New York TimesPublished Aug. 4, 2021
Col. Dave Severance, Commander at Iwo Jima Passes. By Richard Goldstein
Col. Dave Severance, the commander of the Marine company that raised a huge American flag over the Japanese island of Iwo Jima in World War II, inspiring the photograph that thrilled the American home front and became an enduring image of men at war, died on Monday at his home in the La Jolla section of San Diego. He was 102.
The flag-raising atop Mount Suribachi on Feb. 23, 1945, captured by an Associated Press photographer, Joe Rosenthal, was taken when the battle for Iwo Jima was far from over. In the days that followed, Colonel Severance earned the Silver Star, the Marines’ third-highest decoration for valor after the Medal of Honor and the Navy Cross. The citation stated that in a firefight for a heavily defended ridge, he “skillfully directed the assault on this strong enemy position despite stubborn resistance.”
Colonel Severance, a captain at the time, commanded Easy Company of the 28th Marine Regiment, Fifth Marine Division — part of the 70,000-man Marine force that sought to seize Iwo Jima, 7.5 square miles of black volcanic sand about 660 miles south of Tokyo. The island, defended by 21,000 Japanese troops, held airstrips that were needed as bases for American fighter planes and as havens for crippled bombers returning to the Mariana Islands from missions over Japan.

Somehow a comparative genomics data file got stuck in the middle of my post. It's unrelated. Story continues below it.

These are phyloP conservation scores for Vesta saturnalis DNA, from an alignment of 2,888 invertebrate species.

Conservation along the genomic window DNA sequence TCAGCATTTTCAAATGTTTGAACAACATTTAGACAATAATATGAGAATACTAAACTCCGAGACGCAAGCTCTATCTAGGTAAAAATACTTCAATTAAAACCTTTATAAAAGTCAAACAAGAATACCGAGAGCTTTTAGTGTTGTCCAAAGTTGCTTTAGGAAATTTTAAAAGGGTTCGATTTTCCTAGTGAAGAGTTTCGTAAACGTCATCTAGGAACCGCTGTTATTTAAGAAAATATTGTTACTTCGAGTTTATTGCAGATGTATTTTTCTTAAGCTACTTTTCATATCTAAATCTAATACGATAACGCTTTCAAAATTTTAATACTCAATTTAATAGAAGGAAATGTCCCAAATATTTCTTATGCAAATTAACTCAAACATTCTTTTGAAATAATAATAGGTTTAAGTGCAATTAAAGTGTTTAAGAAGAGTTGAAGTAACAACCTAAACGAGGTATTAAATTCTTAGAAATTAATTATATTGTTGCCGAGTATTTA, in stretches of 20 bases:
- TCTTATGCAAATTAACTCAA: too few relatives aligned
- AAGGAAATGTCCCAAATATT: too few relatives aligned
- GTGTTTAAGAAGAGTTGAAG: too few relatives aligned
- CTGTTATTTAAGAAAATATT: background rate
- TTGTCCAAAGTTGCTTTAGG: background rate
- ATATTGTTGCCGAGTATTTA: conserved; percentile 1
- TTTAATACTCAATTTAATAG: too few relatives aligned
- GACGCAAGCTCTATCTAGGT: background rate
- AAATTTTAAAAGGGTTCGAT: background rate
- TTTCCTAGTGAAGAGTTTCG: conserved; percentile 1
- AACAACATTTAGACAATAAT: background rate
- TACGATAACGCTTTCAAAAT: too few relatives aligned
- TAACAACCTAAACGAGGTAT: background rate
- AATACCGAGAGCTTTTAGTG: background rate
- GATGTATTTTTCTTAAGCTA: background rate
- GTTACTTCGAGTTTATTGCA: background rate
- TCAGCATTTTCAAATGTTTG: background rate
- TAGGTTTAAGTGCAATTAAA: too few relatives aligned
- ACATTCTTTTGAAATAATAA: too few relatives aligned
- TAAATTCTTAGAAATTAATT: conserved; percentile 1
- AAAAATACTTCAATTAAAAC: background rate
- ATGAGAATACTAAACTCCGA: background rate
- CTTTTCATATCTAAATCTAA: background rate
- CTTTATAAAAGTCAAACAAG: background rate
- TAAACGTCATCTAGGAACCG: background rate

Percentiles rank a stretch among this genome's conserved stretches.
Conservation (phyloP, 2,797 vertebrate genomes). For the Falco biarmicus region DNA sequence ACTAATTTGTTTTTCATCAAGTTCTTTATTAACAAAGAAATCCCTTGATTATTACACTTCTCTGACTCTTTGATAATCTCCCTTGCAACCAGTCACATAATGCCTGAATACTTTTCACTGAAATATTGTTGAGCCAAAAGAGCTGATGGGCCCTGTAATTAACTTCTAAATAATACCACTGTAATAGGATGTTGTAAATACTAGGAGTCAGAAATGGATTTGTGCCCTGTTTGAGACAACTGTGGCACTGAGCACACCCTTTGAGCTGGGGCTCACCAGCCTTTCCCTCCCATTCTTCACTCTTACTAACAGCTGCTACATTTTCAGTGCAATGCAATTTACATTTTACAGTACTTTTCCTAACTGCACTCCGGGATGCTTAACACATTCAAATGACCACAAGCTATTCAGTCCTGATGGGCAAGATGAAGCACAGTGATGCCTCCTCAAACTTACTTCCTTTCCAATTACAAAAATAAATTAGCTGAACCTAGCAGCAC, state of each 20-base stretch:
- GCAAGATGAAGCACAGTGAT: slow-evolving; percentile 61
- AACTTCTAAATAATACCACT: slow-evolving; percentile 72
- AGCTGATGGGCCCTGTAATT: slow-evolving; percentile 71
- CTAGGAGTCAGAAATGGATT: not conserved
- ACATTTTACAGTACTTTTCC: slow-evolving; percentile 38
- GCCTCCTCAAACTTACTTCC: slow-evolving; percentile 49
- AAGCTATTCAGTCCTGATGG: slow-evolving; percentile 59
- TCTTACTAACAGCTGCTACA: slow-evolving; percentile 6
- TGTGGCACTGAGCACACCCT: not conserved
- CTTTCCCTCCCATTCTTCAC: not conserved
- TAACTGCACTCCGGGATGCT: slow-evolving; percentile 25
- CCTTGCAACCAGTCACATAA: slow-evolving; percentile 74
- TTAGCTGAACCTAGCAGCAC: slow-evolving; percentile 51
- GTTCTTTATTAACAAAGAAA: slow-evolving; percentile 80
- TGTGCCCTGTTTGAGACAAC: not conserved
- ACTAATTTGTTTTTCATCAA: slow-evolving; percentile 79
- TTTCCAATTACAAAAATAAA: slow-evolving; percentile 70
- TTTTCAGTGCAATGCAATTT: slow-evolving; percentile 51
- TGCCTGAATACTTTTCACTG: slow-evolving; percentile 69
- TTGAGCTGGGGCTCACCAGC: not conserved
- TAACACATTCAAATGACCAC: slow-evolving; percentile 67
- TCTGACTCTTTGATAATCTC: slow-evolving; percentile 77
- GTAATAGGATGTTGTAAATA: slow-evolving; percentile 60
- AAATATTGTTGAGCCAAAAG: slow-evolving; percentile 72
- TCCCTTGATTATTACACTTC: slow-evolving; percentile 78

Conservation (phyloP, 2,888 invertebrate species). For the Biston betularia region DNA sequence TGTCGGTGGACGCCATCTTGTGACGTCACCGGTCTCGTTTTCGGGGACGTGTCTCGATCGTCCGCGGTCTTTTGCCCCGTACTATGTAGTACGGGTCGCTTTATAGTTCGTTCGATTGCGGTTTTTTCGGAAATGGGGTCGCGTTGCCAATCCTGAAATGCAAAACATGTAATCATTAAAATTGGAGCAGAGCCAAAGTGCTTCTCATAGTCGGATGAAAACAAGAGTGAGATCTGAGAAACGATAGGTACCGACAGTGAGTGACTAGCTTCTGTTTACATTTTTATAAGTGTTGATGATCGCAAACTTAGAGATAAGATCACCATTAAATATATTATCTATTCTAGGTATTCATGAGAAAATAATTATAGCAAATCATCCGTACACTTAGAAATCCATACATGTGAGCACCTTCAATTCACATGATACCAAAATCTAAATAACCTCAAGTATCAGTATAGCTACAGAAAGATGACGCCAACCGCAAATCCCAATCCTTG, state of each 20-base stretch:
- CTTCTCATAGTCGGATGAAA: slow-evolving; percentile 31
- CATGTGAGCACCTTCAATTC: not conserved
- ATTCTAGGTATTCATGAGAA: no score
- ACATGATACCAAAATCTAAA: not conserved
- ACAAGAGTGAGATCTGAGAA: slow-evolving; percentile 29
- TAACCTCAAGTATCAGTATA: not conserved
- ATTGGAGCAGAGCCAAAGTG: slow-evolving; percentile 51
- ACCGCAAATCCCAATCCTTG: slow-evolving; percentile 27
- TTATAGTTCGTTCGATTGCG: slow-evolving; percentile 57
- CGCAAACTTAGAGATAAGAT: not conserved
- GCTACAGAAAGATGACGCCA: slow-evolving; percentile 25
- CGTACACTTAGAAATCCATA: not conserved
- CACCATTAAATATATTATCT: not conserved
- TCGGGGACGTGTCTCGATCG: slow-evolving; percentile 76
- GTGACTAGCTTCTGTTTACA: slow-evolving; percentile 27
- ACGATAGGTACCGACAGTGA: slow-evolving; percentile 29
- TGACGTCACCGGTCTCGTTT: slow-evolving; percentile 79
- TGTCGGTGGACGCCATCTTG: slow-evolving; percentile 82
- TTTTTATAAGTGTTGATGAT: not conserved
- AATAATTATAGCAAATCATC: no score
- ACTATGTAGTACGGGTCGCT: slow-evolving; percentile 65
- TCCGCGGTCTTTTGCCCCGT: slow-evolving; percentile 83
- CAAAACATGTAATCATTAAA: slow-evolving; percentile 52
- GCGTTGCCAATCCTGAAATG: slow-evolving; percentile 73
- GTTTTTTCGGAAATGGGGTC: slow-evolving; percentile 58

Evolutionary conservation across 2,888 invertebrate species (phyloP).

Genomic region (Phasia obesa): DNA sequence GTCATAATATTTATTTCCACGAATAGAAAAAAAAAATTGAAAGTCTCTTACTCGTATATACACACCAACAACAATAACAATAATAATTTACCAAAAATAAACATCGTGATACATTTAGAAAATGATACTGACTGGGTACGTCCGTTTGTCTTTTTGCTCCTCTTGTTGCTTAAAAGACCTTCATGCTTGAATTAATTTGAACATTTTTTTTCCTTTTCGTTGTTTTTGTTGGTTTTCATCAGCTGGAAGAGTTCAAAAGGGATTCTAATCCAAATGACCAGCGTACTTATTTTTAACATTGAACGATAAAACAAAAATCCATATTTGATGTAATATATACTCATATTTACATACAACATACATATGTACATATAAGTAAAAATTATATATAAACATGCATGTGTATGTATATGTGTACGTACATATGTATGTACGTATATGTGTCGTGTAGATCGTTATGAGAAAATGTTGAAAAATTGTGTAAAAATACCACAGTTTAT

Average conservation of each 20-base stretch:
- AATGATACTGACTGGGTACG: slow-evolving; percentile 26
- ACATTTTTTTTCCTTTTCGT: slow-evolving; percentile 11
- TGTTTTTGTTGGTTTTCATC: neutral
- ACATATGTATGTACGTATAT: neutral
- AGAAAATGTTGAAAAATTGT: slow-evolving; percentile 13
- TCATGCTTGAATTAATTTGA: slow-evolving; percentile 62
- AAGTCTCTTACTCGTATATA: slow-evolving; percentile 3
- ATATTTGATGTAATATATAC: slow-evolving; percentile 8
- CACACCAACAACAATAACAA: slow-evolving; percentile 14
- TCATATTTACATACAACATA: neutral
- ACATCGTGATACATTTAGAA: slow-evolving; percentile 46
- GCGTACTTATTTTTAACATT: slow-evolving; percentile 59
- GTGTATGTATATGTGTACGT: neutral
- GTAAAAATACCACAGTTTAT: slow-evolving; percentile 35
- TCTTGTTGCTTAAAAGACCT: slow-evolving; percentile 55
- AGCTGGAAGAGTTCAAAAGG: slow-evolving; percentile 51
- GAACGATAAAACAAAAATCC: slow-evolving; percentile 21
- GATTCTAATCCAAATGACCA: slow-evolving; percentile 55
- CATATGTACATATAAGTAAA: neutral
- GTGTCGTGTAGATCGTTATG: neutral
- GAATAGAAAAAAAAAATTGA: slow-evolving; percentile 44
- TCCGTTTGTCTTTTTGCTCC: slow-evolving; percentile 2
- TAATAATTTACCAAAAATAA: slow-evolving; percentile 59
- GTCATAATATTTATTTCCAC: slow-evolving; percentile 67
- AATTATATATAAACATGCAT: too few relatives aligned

Amid heavy casualties, the Marines by the fifth day of combat on Iwo Jima had silenced most opposition from Japanese soldiers dug into caves on Mount Suribachi, an extinct volcano 546 feet high at Iwo Jima’s southern tip.
In midmorning, a group of Marines from Easy Company raised a flag at the summit, a ceremony photographed by Sgt. Louis Lowery of the Marine magazine Leatherneck. When James Forrestal, the secretary of the Navy, who was on the beach below, saw the flag, he requested that it be kept as a memento. After it was returned to the beach, Colonel Severance sent another group of his Marines to bring a larger flag to the mountaintop.
It was the raising of the second flag that was portrayed in Mr. Rosenthal’s dramatic photograph.
Both flags are now at the National Museum of the Marine Corps in Quantico, Va. Frayed by strong winds, the second flag flew above Mount Suribachi for the remainder of the Iwo Jima campaign. The Joe Rosenthal photograph is in the National Archives. And the scene he photographed was replicated on a monumental scale as the U.S. Marine Corps War Memorial in Arlington, Va., across the Potomac from the National Mall in Washington. The statue is dedicated to “the Marine dead of all wars and their comrades of other services who fell fighting beside them.”
Rest in Peace Colonel.